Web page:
Temporal range: Early Eocene to present
|Phaethon aethereus (red-billed tropicbird)|
Tropicbirds are a family, Phaethontidae, of tropical pelagic seabirds. They are the sole living representatives of the order Phaethontiformes. For many years they were considered part of the Pelecaniformes, but genetics indicates they are most closely related to the Eurypygiformes. There are three species in one genus, Phaethon. The scientific names are derived from Ancient Greek phaethon, "sun". They have predominantly white plumage with elongated tail feathers and small feeble legs and feet.
The genus Phaethon was introduced in 1758 by the Swedish naturalist Carl Linnaeus in 1758 in the tenth edition of his Systema Naturae. The name is from Ancient Greek phaethōn meaning "sun". The type species was designated as the red-billed tropicbird (Phaethon aethereus) by George Robert Gray in 1840.
Tropicbirds were traditionally grouped in the order Pelecaniformes, which contained the pelicans, cormorants and shags, darters, gannets and boobies and frigatebirds; in the Sibley–Ahlquist taxonomy, the Pelecaniformes were united with other groups into a large "Ciconiiformes". More recently this grouping has been found to be massively paraphyletic (missing closer relatives of its distantly related groups) and split again.
Microscopic analysis of eggshell structure by Konstantin Mikhailov in 1995 found that the eggshells of tropicbirds lacked the covering of thick microglobular material of other Pelecaniformes. Jarvis, et al.'s 2014 paper "Whole-genome analyses resolve early branches in the tree of life of modern birds" aligns the tropicbirds most closely with the sunbittern and the kagu of the Eurypygiformes, with these two clades forming the sister group of the "core water birds", the Aequornithes, and the Metaves hypothesis abandoned.
The red-billed tropicbird is basal within the genus. The split between the red-billed tropicbird and the other two tropicbirds is hypothesized to have taken place about six million years ago, with the split between the red-tailed and white-tailed tropicbird taking place about four million years ago.
Phaethusavis and Heliadornis are prehistoric genera of tropicbirds described from fossils.
|Image||Scientific name||Common Name||Distribution|
|P. aethereus||Red-billed tropicbird||Central Atlantic, East Pacific, Caribbean, and East Atlantic, Persian Gulf, Gulf of Aden, Red Sea|
|P. rubricauda||Red-tailed tropicbird||southern Indian, and western and central Pacific Oceans, from the African coast to Indonesia, the waters around the southern reaches of Japan, across to Chile|
|P. lepturus||White-tailed tropicbird||tropical Atlantic, western Pacific and Indian Oceans|
Tropicbirds range in size from 76 cm to 102 cm in length and 94 cm to 112 cm in wingspan. Their plumage is predominantly white, with elongated central tail feathers. The three species have different combinations of black markings on the face, back, and wings. Their bills are large, powerful and slightly decurved. Their heads are large and their necks are short and thick. They have totipalmate feet (that is, all four toes are connected by a web). The legs of a tropicbird are located far back on their body, making walking impossible, so that they can only move on land by pushing themselves forward with their feet.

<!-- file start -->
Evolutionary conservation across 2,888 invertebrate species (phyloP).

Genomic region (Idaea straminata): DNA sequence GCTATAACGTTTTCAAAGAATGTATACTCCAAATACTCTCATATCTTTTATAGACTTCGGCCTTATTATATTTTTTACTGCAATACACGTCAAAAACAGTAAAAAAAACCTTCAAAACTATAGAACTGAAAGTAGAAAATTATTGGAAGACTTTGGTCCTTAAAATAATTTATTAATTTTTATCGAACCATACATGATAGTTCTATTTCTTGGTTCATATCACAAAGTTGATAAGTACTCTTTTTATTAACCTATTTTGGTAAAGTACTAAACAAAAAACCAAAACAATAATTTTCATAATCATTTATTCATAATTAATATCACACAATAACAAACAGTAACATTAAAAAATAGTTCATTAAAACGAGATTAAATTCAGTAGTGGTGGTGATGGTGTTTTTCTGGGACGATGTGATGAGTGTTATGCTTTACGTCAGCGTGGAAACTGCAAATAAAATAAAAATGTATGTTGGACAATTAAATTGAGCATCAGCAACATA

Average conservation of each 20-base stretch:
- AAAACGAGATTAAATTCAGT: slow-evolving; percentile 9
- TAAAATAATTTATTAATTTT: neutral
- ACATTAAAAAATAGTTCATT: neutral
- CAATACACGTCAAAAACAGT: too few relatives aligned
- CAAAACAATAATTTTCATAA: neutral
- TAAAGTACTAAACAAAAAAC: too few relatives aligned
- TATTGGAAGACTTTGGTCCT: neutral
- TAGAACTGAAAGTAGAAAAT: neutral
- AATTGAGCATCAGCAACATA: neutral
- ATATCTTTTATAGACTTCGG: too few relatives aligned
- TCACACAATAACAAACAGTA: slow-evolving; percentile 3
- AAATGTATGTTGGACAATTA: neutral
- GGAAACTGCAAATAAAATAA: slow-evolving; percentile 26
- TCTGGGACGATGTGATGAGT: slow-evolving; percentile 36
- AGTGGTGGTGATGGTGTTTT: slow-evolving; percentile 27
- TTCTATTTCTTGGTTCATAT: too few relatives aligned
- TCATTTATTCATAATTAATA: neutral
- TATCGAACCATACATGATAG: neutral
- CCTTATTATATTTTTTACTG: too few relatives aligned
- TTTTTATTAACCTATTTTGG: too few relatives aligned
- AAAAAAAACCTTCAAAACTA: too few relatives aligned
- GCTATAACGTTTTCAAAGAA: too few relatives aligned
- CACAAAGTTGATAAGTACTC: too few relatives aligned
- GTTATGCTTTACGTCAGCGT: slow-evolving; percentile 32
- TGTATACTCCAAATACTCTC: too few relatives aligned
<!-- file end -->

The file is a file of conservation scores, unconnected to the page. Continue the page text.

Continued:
The tropicbirds' call is typically a loud, piercing, shrill, but grating whistle, or crackle. These are often given in a rapid series when they are in a display flight at the colony. In old literature they were referred to as boatswain (bo'sun'/bosun) birds due their loud whistling calls.
Tropicbirds frequently catch their prey by hovering and then plunge-diving, typically only into the surface-layer of the waters. They eat mostly fish, especially flying fish, and occasionally squid. Tropicbirds tend to avoid multi-species feeding flocks, unlike the frigatebirds, which have similar diets.
Tropicbirds are usually solitary or in pairs away from breeding colonies. There they engage in spectacular courtship displays. For several minutes, groups of 2–20 birds simultaneously and repeatedly fly around one another in large, vertical circles, while swinging the tail streamers from side to side. If the female likes the presentation, she will mate with the male in his prospective nest-site. Occasionally, disputes will occur between males trying to protect their mates and nesting areas.
Tropicbirds generally nest in holes or crevices on the bare ground. The female lays one white egg, spotted brown, and incubates for 40–46 days. The incubation is performed by both parents, but mostly the female, while the male brings food to feed the female. The chick hatches with grey down. It will stay alone in the nest while both parents search for food, and they will feed the chick twice every three days until fledging, about 12–13 weeks after hatching. The young are not able to fly initially; they will float on the ocean for several days to lose weight before flight.
Tropicbird chicks have slower growth than nearshore birds, and they tend to accumulate fat deposits while young. That, along with one-egg clutches, appears to be an adaptation to a pelagic lifestyle where food is often gathered in large amounts, but may be hard to find.